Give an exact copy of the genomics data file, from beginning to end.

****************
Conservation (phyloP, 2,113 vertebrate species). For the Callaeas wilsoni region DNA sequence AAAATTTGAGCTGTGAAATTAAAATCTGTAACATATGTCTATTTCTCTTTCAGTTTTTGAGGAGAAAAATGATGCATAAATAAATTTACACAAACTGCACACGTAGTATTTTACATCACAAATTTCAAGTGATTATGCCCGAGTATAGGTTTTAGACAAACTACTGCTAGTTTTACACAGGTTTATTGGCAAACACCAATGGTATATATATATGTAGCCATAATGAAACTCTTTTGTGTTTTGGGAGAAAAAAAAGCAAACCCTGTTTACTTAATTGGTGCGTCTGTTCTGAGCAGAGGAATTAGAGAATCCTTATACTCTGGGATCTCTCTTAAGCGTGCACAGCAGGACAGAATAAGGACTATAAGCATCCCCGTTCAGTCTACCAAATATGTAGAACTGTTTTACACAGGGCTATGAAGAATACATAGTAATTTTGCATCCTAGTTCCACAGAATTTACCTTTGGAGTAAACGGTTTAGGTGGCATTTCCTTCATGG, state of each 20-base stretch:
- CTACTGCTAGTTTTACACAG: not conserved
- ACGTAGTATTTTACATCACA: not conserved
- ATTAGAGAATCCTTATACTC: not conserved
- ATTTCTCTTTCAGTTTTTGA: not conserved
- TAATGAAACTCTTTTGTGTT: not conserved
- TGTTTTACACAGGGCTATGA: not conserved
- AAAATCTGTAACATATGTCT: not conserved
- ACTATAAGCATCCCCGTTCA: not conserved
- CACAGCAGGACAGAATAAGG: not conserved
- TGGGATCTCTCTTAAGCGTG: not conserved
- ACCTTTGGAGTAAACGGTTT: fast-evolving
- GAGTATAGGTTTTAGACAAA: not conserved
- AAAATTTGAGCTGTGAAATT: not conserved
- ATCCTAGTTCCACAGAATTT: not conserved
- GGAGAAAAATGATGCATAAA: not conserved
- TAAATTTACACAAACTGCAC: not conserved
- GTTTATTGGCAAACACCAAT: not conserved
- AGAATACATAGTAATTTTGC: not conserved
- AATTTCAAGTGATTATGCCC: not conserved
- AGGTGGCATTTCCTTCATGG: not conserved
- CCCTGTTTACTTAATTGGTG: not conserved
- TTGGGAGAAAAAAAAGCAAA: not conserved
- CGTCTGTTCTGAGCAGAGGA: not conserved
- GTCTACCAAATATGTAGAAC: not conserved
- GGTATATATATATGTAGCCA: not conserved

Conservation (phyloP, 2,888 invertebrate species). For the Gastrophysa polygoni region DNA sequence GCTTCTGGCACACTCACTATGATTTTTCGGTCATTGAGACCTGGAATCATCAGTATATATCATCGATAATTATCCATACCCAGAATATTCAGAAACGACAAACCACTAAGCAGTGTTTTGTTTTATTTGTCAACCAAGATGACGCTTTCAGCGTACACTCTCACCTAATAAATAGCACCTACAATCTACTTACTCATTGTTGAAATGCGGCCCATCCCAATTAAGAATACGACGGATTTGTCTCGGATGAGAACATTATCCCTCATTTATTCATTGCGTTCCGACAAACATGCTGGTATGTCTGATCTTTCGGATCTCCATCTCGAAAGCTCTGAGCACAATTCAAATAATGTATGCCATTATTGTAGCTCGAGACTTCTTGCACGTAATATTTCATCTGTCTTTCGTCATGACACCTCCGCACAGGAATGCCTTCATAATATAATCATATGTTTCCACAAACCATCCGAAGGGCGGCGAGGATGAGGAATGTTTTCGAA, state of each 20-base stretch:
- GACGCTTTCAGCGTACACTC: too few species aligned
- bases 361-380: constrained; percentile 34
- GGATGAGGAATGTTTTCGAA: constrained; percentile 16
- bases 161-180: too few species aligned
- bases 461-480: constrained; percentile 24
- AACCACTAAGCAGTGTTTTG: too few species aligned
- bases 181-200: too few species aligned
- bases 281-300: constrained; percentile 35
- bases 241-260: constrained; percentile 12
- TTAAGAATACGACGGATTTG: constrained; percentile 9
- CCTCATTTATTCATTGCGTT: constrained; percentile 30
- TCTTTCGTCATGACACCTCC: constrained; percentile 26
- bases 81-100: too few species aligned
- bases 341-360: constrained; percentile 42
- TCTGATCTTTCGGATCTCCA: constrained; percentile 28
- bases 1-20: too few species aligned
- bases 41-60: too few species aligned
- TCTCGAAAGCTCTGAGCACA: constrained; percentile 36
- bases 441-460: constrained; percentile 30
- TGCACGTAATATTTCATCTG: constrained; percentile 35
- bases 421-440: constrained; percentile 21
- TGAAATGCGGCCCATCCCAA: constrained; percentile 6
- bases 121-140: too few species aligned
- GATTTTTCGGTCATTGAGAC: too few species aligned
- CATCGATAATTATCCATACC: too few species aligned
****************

Conservation (phyloP, 2,113 vertebrate species). For the Callaeas wilsoni region DNA sequence AAAATTTGAGCTGTGAAATTAAAATCTGTAACATATGTCTATTTCTCTTTCAGTTTTTGAGGAGAAAAATGATGCATAAATAAATTTACACAAACTGCACACGTAGTATTTTACATCACAAATTTCAAGTGATTATGCCCGAGTATAGGTTTTAGACAAACTACTGCTAGTTTTACACAGGTTTATTGGCAAACACCAATGGTATATATATATGTAGCCATAATGAAACTCTTTTGTGTTTTGGGAGAAAAAAAAGCAAACCCTGTTTACTTAATTGGTGCGTCTGTTCTGAGCAGAGGAATTAGAGAATCCTTATACTCTGGGATCTCTCTTAAGCGTGCACAGCAGGACAGAATAAGGACTATAAGCATCCCCGTTCAGTCTACCAAATATGTAGAACTGTTTTACACAGGGCTATGAAGAATACATAGTAATTTTGCATCCTAGTTCCACAGAATTTACCTTTGGAGTAAACGGTTTAGGTGGCATTTCCTTCATGG, state of each 20-base stretch:
- CTACTGCTAGTTTTACACAG: not conserved
- ACGTAGTATTTTACATCACA: not conserved
- ATTAGAGAATCCTTATACTC: not conserved
- ATTTCTCTTTCAGTTTTTGA: not conserved
- TAATGAAACTCTTTTGTGTT: not conserved
- TGTTTTACACAGGGCTATGA: not conserved
- AAAATCTGTAACATATGTCT: not conserved
- ACTATAAGCATCCCCGTTCA: not conserved
- CACAGCAGGACAGAATAAGG: not conserved
- TGGGATCTCTCTTAAGCGTG: not conserved
- ACCTTTGGAGTAAACGGTTT: fast-evolving
- GAGTATAGGTTTTAGACAAA: not conserved
- AAAATTTGAGCTGTGAAATT: not conserved
- ATCCTAGTTCCACAGAATTT: not conserved
- GGAGAAAAATGATGCATAAA: not conserved
- TAAATTTACACAAACTGCAC: not conserved
- GTTTATTGGCAAACACCAAT: not conserved
- AGAATACATAGTAATTTTGC: not conserved
- AATTTCAAGTGATTATGCCC: not conserved
- AGGTGGCATTTCCTTCATGG: not conserved
- CCCTGTTTACTTAATTGGTG: not conserved
- TTGGGAGAAAAAAAAGCAAA: not conserved
- CGTCTGTTCTGAGCAGAGGA: not conserved
- GTCTACCAAATATGTAGAAC: not conserved
- GGTATATATATATGTAGCCA: not conserved

Conservation (phyloP, 2,888 invertebrate species). For the Gastrophysa polygoni region DNA sequence GCTTCTGGCACACTCACTATGATTTTTCGGTCATTGAGACCTGGAATCATCAGTATATATCATCGATAATTATCCATACCCAGAATATTCAGAAACGACAAACCACTAAGCAGTGTTTTGTTTTATTTGTCAACCAAGATGACGCTTTCAGCGTACACTCTCACCTAATAAATAGCACCTACAATCTACTTACTCATTGTTGAAATGCGGCCCATCCCAATTAAGAATACGACGGATTTGTCTCGGATGAGAACATTATCCCTCATTTATTCATTGCGTTCCGACAAACATGCTGGTATGTCTGATCTTTCGGATCTCCATCTCGAAAGCTCTGAGCACAATTCAAATAATGTATGCCATTATTGTAGCTCGAGACTTCTTGCACGTAATATTTCATCTGTCTTTCGTCATGACACCTCCGCACAGGAATGCCTTCATAATATAATCATATGTTTCCACAAACCATCCGAAGGGCGGCGAGGATGAGGAATGTTTTCGAA, state of each 20-base stretch:
- GACGCTTTCAGCGTACACTC: too few species aligned
- bases 361-380: constrained; percentile 34
- GGATGAGGAATGTTTTCGAA: constrained; percentile 16
- bases 161-180: too few species aligned
- bases 461-480: constrained; percentile 24
- AACCACTAAGCAGTGTTTTG: too few species aligned
- bases 181-200: too few species aligned
- bases 281-300: constrained; percentile 35
- bases 241-260: constrained; percentile 12
- TTAAGAATACGACGGATTTG: constrained; percentile 9
- CCTCATTTATTCATTGCGTT: constrained; percentile 30
- TCTTTCGTCATGACACCTCC: constrained; percentile 26
- bases 81-100: too few species aligned
- bases 341-360: constrained; percentile 42
- TCTGATCTTTCGGATCTCCA: constrained; percentile 28
- bases 1-20: too few species aligned
- bases 41-60: too few species aligned
- TCTCGAAAGCTCTGAGCACA: constrained; percentile 36
- bases 441-460: constrained; percentile 30
- TGCACGTAATATTTCATCTG: constrained; percentile 35
- bases 421-440: constrained; percentile 21
- TGAAATGCGGCCCATCCCAA: constrained; percentile 6
- bases 121-140: too few species aligned
- GATTTTTCGGTCATTGAGAC: too few species aligned
- CATCGATAATTATCCATACC: too few species aligned